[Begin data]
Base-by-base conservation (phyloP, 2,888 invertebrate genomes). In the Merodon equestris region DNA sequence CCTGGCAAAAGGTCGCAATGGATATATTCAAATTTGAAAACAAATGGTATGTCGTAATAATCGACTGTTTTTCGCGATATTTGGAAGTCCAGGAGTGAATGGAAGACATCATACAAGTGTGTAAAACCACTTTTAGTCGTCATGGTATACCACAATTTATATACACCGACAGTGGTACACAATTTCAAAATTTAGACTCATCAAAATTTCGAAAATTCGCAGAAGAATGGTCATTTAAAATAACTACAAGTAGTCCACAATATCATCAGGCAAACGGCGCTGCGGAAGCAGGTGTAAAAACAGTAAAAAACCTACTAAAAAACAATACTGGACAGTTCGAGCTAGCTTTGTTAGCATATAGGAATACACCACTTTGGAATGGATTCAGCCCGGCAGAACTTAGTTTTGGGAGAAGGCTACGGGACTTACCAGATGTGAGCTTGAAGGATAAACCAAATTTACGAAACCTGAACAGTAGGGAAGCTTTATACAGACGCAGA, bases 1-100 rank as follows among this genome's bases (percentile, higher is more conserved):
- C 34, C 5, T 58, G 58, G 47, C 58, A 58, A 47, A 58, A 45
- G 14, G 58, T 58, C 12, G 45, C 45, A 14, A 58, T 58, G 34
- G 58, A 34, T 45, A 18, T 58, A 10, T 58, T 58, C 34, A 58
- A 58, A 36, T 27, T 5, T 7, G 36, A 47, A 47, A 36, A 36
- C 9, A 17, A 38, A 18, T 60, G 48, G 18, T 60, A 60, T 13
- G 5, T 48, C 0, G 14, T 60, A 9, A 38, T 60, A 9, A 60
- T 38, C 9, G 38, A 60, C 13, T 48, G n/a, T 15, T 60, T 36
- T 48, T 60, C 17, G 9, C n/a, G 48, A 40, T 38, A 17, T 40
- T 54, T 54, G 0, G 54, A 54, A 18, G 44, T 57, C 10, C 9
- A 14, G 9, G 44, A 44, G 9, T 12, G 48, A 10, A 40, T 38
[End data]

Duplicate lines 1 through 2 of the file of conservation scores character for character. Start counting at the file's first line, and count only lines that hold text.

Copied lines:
Base-by-base conservation (phyloP, 2,888 invertebrate genomes). In the Merodon equestris region DNA sequence CCTGGCAAAAGGTCGCAATGGATATATTCAAATTTGAAAACAAATGGTATGTCGTAATAATCGACTGTTTTTCGCGATATTTGGAAGTCCAGGAGTGAATGGAAGACATCATACAAGTGTGTAAAACCACTTTTAGTCGTCATGGTATACCACAATTTATATACACCGACAGTGGTACACAATTTCAAAATTTAGACTCATCAAAATTTCGAAAATTCGCAGAAGAATGGTCATTTAAAATAACTACAAGTAGTCCACAATATCATCAGGCAAACGGCGCTGCGGAAGCAGGTGTAAAAACAGTAAAAAACCTACTAAAAAACAATACTGGACAGTTCGAGCTAGCTTTGTTAGCATATAGGAATACACCACTTTGGAATGGATTCAGCCCGGCAGAACTTAGTTTTGGGAGAAGGCTACGGGACTTACCAGATGTGAGCTTGAAGGATAAACCAAATTTACGAAACCTGAACAGTAGGGAAGCTTTATACAGACGCAGA, bases 1-100 rank as follows among this genome's bases (percentile, higher is more conserved):
- C 34, C 5, T 58, G 58, G 47, C 58, A 58, A 47, A 58, A 45